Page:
If we had sucessfullly recieved word that the mission had sucessfully touched down on any terrestrial Centauri system planets, say by 2050, I hope to still be living by then and although I would be 88 years old, I would have to invite all of us here at Tau Zero to an outdoor Turkey Smoker party. I might be walking with a cane, but I think I would find the wherewithall to start the grill and prepare one heck of a party.



  • ljk February 26, 2008, 10:39

    Detecting Planets around Compact Binaries with Gravitational Wave Detectors in Space

    Authors: Naoki Seto

    (Submitted on 22 Feb 2008)

    Abstract: I propose a method to detect planets around compact binaries that are strong sources of gravitational radiation. This approach is to measure gravitational-wave phase modulations induced by the planets, and its prospect is studied with a Fisher matrix analysis.

    I find that, using the Laser Interferometer Space Antenna (LISA), planets can be searched for around ~3000 Galactic double white dwarfs with detection limit ~4 M_J (M_J~ 2×10^{30}g: the Jupiter mass).

    With its follow-on missions, planets with mass ~1 M_J might be detected around double neutron stars even at cosmological distances z~1. In this manner, gravitational wave observation has potential to make interesting contributions to extra-solar planetary science.

    Comments: 4 pages, to appear in ApJL

    Subjects: Astrophysics (astro-ph); General Relativity and Quantum Cosmology (gr-qc)

    Cite as: arXiv:0802.3411v1 [astro-ph]


  • Ronald February 26, 2008, 11:19

    @James Essig: yes, I share the (Centauri) dream! It would be awesome indeed (I will be 88 in 2050, turning 89 by the end of that year, but what the heck, my grandparents lived even much longer, into their high ’90s, and with biomedical progress…).

    I read in the referenced article, that “the planet (i.e. a terrestrial in an Alph Cen B system, Ronald) is detectable even if the radial velocity precision is 3 m/s”, if stellar back-ground noise is minimal. That sounds very promising and within reach.

    Of course the Alph Cen B (continuously) Habitable Zone (CHZ) is nearer to the star that the earthlike situation pictured in the figure above, I guesstimate from about 0.55 – 0.7 AU, possibly up to about 0.9 AU. This makes runs 3 and 4 the best. Run 3 is particularly interesting, because it has a second terrestrial on the outskirts of the habitable zone.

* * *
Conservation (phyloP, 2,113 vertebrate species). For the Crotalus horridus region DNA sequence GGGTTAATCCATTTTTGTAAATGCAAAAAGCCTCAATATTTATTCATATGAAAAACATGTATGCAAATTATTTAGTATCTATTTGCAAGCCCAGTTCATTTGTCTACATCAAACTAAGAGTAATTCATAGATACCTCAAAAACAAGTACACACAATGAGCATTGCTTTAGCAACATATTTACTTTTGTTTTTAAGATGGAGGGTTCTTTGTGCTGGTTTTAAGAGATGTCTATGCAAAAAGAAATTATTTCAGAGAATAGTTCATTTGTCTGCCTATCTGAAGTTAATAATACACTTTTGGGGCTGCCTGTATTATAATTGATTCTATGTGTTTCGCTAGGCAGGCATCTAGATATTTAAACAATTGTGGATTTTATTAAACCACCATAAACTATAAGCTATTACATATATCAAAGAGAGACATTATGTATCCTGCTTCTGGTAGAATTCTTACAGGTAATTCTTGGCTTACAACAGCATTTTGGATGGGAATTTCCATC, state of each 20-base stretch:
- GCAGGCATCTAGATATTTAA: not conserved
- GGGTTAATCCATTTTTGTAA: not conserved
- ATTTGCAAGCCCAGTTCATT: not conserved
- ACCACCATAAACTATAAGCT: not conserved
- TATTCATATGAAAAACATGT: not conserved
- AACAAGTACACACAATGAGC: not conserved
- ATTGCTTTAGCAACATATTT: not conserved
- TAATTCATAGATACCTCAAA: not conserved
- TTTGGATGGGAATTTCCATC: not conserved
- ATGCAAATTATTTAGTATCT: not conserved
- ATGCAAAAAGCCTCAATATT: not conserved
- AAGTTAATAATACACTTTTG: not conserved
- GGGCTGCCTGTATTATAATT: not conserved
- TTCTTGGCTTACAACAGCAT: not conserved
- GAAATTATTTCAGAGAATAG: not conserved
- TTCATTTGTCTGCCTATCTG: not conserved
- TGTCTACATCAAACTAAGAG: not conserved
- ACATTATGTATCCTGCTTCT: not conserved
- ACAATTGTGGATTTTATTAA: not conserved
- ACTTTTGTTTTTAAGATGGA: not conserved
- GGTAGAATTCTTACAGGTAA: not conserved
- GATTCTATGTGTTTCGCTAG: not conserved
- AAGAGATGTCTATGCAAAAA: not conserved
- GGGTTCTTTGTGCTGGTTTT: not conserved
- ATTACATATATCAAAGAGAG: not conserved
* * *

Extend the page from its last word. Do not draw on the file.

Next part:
I wonder which instruments foreseen, if any, preferably even ground-based (such as Keck interferometer, GMT, VLT, ELT) or space-based (SIM, TPF, Kepler) could directly image and spectroscopically analyze such a planet.

  • Ronald February 26, 2008, 13:15

    In the past I had been rather annoyed about the close binary state of Alpha Centauri, fearing it might spoil the fun for any terrestrial planets, but it might actually appear that the two sister stars serve a function to each other’s planetary systems more or less similar to that of Jupiter (provider of cometary water, meteorite vacuum cleaner).

    And I can’t help musing a little bit, about the intelligent inhabitants of Alpha Centauri B b, wondering whether a terrestrial planet orbiting the nearby G2V star can ever have any higher lifeforms, without the blessings and protection of a binary star…

  • yeti February 26, 2008, 14:30

    of course a terrstrial planet in the centauri system would be amazing but im sure another paper which studied the disks around binary systems found good results for tight binaries and also those greater than 50AU.

    Alpha centauri A&B binaries are 11-35AU apart. The worst candidates for planets according to the report. Planets are still possible tho

  • Chester February 26, 2008, 15:55

    This is over a decade old, but it may still be accurate:


  • James M. Essig February 26, 2008, 22:24

    Hi Ronald;